The short film “Space Refugee” by Altindere, who has frequently dealt with marginalized communities and refugees, is a mockumentary that features a real Syrian refugee who was an astronaut and sarcastically explores the idea, “If no one wants to take Syrian refugees on Earth, why don’t we send them to Mars?”

“At the end of the Cold War, there was positive sentiment about going beyond the nation-state: the world seemed to open to refugees and immigrants. Today though, the world seems to have pivoted to the opposite direction,” said Gaweewong, artistic director of Jim Thompson Art Center in Bangkok.



“17.(SEPT) [By WeistSirePC]™” by Julia Weist and Nestor Sire (USA and Cuba)

From “The Ends: The Politics of Participation in the Post-Internet Age” curated by Rita Gonzalez and Christine Y. Kim (Gwangju Biennale Exhibition Hall)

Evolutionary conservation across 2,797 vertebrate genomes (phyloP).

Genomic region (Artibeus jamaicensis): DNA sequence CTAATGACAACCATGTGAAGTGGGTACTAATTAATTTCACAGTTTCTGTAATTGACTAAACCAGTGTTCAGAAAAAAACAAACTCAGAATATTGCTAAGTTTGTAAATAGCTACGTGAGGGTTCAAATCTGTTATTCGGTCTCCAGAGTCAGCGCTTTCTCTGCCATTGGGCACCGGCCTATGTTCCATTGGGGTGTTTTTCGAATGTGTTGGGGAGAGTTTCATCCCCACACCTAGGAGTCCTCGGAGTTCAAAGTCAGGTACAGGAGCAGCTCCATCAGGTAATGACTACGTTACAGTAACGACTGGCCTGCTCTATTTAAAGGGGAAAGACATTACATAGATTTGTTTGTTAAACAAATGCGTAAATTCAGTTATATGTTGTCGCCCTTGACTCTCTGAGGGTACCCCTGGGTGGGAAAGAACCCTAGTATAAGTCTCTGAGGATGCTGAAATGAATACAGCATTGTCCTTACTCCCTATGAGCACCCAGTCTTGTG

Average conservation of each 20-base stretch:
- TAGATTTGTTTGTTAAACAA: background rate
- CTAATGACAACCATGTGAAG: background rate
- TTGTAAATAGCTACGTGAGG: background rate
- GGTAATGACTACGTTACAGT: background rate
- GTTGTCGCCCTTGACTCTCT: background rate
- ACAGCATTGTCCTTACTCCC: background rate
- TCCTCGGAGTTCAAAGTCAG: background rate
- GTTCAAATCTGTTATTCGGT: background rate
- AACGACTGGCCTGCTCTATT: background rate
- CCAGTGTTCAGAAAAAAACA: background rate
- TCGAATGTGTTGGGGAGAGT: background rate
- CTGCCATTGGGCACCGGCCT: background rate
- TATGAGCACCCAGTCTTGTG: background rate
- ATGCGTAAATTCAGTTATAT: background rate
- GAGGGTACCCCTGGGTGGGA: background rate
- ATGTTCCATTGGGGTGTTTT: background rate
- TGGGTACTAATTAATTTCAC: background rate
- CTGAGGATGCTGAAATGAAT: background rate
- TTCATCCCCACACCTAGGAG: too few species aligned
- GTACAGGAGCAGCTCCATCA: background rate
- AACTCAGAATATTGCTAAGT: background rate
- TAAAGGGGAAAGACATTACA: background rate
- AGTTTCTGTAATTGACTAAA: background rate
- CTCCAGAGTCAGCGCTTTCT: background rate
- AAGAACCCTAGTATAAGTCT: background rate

These artists collaborated to arrange archives and videos about the unique media of Cuba called “El Paquete Semanal.” This one-terabyte hard drive filled with content, including Western films and television shows, is updated weekly and shared physically among Cubans, 70 percent of whom don’t have internet access.

“We will see not only globalization but also political blockage, breaks and dead ends in the internet era and artists’ exploration into these and their discussions about alternative digital platforms and the potential end of the internet,” said Kim, curator at the Los Angeles County Museum of Art (Lacma).



“Para Olivier (In Order to Forget)” by Kcho (Cuba)

From “Faultlines” curated by Chung Yeon-shim and Yeewan Koon (ACC)